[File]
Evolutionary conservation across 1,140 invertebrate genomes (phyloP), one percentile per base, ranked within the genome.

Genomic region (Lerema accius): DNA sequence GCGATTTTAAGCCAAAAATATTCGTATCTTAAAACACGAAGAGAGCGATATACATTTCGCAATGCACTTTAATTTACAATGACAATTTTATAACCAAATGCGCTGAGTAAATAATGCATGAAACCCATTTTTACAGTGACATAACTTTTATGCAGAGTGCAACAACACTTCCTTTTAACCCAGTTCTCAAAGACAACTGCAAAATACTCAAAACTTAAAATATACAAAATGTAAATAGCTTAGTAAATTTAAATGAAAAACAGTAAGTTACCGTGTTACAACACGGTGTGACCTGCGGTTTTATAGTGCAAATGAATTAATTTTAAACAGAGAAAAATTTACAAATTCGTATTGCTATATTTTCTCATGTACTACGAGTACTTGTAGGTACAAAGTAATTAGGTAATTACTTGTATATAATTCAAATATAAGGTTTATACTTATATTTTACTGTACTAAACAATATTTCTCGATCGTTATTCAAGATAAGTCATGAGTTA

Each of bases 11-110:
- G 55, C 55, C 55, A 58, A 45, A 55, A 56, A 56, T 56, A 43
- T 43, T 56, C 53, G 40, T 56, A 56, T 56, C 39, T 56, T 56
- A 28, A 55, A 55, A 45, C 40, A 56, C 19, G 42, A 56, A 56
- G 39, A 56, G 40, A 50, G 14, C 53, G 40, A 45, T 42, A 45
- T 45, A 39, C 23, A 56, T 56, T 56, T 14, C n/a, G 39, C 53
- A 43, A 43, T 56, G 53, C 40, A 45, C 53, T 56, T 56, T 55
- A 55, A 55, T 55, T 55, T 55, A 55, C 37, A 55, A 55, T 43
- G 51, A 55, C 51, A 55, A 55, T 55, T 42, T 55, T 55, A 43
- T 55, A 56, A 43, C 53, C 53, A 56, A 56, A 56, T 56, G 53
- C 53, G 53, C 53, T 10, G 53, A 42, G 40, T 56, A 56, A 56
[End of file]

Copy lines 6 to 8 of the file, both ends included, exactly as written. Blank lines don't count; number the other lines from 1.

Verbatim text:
- A 28, A 55, A 55, A 45, C 40, A 56, C 19, G 42, A 56, A 56
- G 39, A 56, G 40, A 50, G 14, C 53, G 40, A 45, T 42, A 45
- T 45, A 39, C 23, A 56, T 56, T 56, T 14, C n/a, G 39, C 53